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Coronavirus

Some individuals may have 'superhuman' immunity to COVID-19: Studies

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Some people mount an extraordinarily powerful ‘superhuman’ or ‘bulletproof’ immune response against SARS-CoV-2, the coronavirus that causes COVID-19, a series of studies have revealed.

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Their bodies not only produce very high levels of antibodies but they also make antibodies with great flexibility — likely capable of fighting off the most stringent and deadlier variants of COVID-19 as well as being potentially more effective against variants that may emerge in the future.

“One could reasonably predict that these people will be quite well protected against most — and perhaps all of — the SARS-CoV-2 variants that we are likely to see in the foreseeable future,” Paul Bieniasz, a virologist at Rockefeller University who helped lead several of the studies, was quoted in the National Public Radio (NPR) as saying.

In a study published online last month, Bieniasz and his colleagues found antibodies in these individuals that can highly neutralize the six variants of concern tested, including delta and beta, as well as several other viruses related to SARS-CoV-2, including one in bats, two in pangolins and the one that caused the first coronavirus pandemic, SARS-CoV-1.

“This is being a bit more speculative, but I would also suspect that they would have some degree of protection against the SARS-like viruses that have yet to infect humans,” Bieniasz says.

Those capable of mounting a superhuman immune response are likely to be people who have had a “hybrid” exposure to the virus - or in other words they were infected with the coronavirus in 2020 and then immunized with mRNA vaccines this year.

A researcher works inside a laboratory of Chulalongkorn University during the development of an mRNA type vaccine candidate for the coronavirus disease (COVID-19) in Bangkok, Thailand, May 25, 2020. (Reuters)
A researcher works inside a laboratory of Chulalongkorn University during the development of an mRNA type vaccine candidate for the coronavirus disease (COVID-19) in Bangkok, Thailand, May 25, 2020. (Reuters)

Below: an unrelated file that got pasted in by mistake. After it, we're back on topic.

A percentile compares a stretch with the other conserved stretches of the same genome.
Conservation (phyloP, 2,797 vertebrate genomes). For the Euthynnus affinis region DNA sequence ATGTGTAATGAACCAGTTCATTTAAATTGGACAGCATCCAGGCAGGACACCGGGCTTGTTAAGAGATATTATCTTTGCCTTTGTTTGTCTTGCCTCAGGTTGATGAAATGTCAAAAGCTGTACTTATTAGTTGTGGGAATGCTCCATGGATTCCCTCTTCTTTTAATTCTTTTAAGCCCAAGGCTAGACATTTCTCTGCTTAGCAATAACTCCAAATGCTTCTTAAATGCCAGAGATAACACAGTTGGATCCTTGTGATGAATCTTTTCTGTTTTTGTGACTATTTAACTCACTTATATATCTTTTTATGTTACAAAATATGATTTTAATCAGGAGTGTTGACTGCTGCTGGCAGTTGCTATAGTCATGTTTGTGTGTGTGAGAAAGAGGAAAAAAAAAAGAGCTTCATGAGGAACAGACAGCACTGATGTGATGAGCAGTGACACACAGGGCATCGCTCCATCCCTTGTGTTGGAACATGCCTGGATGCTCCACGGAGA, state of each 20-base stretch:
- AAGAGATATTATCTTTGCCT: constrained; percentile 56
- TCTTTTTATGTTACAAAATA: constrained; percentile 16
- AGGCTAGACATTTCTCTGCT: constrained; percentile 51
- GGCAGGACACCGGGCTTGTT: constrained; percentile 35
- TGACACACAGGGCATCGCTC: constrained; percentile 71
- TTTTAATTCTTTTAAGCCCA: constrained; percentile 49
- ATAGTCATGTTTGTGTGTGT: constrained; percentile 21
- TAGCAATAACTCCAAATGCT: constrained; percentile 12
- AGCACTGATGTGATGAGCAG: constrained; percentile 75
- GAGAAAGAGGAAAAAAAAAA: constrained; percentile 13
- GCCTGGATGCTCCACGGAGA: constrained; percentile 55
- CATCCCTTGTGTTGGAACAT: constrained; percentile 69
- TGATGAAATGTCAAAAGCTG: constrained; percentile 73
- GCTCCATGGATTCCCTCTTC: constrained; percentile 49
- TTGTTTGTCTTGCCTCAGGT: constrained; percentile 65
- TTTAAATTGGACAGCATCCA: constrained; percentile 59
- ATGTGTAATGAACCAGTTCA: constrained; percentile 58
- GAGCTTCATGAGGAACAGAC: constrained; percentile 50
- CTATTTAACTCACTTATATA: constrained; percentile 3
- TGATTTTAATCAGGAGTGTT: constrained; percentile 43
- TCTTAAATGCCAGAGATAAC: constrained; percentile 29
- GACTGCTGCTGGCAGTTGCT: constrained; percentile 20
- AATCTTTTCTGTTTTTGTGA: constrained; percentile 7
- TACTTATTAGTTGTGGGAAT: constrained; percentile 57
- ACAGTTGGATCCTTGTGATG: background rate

“Those people have amazing responses to the vaccine,” says virologist Theodora Hatziioannou at Rockefeller University, who also helped lead several of the studies.

“I think they are in the best position to fight the virus. The antibodies in these people’s blood can even neutralize SARS-CoV-1, the first coronavirus, which emerged 20 years ago. That virus is very, very different from SARS-CoV-2.”

These antibodies were even able to deactivate a virus engineered, on purpose, to be highly resistant to neutralization.

This virus contained 20 mutations that are known to prevent SARS-CoV-2 antibodies from binding to it. Antibodies from people who were only vaccinated or who only had prior coronavirus infections were essentially useless against this mutant virus.

But antibodies in people with the “hybrid immunity” could neutralize it.

These findings show how powerful the mRNA vaccines can be in people with prior exposure to SARS-CoV-2, says Hatziioannou.

A vial and syringe are seen in front of a displayed Pfizer logo in this illustration. (Reuters)
A vial and syringe are seen in front of a displayed Pfizer logo in this illustration. (Reuters)


“There’s a lot of research now focused on finding a pan-coronavirus vaccine that would protect against all future variants. Our findings tell you that we already have it.

“But there’s a catch, right?” she adds: You first need to be sick with COVID-19. “After natural infections, the antibodies seem to evolve and become not only more potent but also broader. They become more resistant to mutations within the [virus].”


Several other studies support the hypothesis

In one study, published last month in The New England Journal of Medicine, scientists analyzed antibodies generated by people who had been infected with the original SARS virus — SARS-CoV-1 — back in 2002 or 2003 and who then received an mRNA vaccine this year.

These people also produced high levels of antibodies and antibodies that could neutralize a whole range of variants and SARS-like viruses.

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“Based on all these findings, it looks like the immune system is eventually going to have the edge over this virus,” says Bieniasz, of Rockefeller University.

“And if we’re lucky, SARS-CoV-2 will eventually fall into that category of viruses that gives us only a mild cold.”

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